Bacteriophages were first used therapeutically in humans in 1919 (shortly after their discovery), to treat severe cases of bacterial dysentery in four children in Paris, France. All of the treated children recovered from what otherwise could have been a fatal infection. The study was conducted in close collaboration with Felix d’Herelle, one of the discoverers of bacteriophages. However, it was not published in the scientific literature until several years later1. Therefore, the first published report about using bacteriophages to treat human infections dates to 1921, when Richard Bruynoghe and Joseph Maisin published a short paper describing the successful use of bacteriophages to treat staphylococcal skin disease in six patients2. Since that time, phages have been used to treat bacterial infections of humans in a variety of clinical settings. Phages have been administered to humans:
There have been no reports of serious complications associated with the use of phages in such settings 1,3.
Therapeutic phage preparations also were produced in the United States during the 1930s and 40s, by well-known pharmaceutical companies, including Eli Lilly, E. R. Squibb and Sons, and Swan-Myers (a division of Abbott Laboratories). However, the advent of antibiotics caused interest in phage therapy to decline in the West, and therapeutic phage applications were all but abandoned in the United States, Western Europe and the rest of the developed world. At the same time, therapeutic phage applications continued in the former Soviet Union (FSU) and many Eastern European countries, where therapeutic phage preparations are currently available for sale in pharmacies and specialized research centers and clinics.
The rapid and alarming emergence of antibiotic-resistant “superbugs” has rekindled interest in phage therapy in the West. Indeed, the increasing emergence of antibiotic-resistant bacterial pathogens may have very serious public health ramifications, and it may seriously impact the way medicine is practiced today in much of the world. The problem was emphasized recently in a report by a special Task Force co-chaired by the CDC, FDA and NIH, which stated that “the world may soon be faced with previously treatable diseases that have again become untreatable, as in the pre-antibiotic era.” Intralytix believes that phage therapy can be a potent tool for dealing with bacterial infections of humans, and that phage therapy will help to reduce problems caused by the emergence of antibiotic-resistant bacteria (i.e., bacteria that are untreatable with currently available antibiotics). In many cases, it may be the only safe and effective approach currently available for saving a patient’s life.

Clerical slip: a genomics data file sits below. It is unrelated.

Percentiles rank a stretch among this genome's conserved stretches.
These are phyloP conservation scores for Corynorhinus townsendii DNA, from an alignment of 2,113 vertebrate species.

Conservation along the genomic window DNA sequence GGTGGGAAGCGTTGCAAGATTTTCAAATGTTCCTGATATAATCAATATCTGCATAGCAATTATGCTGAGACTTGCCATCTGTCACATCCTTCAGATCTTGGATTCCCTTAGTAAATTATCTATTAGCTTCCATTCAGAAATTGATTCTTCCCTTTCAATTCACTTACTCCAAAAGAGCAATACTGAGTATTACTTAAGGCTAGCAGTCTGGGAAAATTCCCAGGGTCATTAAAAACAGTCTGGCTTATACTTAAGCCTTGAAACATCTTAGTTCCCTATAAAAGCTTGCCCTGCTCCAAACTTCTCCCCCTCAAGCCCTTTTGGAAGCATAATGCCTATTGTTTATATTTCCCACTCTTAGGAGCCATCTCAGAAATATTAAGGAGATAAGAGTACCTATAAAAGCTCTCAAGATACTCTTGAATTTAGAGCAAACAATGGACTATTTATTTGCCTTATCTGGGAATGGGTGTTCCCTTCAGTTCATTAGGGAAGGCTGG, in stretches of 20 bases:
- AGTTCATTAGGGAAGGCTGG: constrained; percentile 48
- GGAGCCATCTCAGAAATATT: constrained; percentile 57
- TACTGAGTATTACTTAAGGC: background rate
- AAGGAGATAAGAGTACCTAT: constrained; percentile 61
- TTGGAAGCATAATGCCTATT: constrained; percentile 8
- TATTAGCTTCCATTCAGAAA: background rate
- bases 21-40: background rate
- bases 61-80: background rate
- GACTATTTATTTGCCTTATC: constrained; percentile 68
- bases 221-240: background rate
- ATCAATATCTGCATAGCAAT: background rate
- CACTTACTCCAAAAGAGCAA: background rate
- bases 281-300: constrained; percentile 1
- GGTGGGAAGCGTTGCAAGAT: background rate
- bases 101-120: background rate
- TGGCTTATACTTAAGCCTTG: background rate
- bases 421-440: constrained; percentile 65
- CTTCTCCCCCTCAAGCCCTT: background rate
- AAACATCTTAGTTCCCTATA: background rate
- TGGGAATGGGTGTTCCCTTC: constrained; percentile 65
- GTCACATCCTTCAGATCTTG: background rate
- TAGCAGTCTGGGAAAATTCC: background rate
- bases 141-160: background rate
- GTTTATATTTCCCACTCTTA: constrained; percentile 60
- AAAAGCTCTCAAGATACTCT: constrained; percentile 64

Intralytix currently has two human therapeutic products in various stages of development, that will address various urgent and unmet medical needs. One of Intralytix’s prototype phage preparations for treating infected wounds was successfully used during the Phase I human clinical trial in Lubbock, Texas4. However, that product is not yet available for clinical applications. Also, while Intralytix has strategic plans to develop several additional products for human therapeutics, we do not currently produce any phage-based commercial preparations for human therapy. For further information on new therapies in clinical trials (including phage therapy trials) from various organizations, please visit www.clinicaltrials.gov.
1. Sulakvelidze, A., Alavidze,
Z., and Morris, J. G., Jr., Bacteriophage therapy, Antimicrob
Agents Chemother 45 (3), 649-659, 2001.
2. Bruynoghe, R. and Maisin, J., Essais de thérapeutique au moyen du bactériophage du Staphylocoque, J Compt Rend Soc Biol 85, 1120-1121, 1921.
3. Alisky, J., Iczkowski, K., Rapoport, A., and Troitsky, N., Bacteriophages show promise as antimicrobial agents, J Infect 36 (1), 5-15, 1998.
4. Wolcott, R., Rhoads, D., Kuskowski, M., Ward, L., and Sulakvelidze, A., Bacteriophage therapy of venous leg ulcers in humans: results of a Phase I safety trial, Journal of Wound Care 18 (6), 237-243, 2009.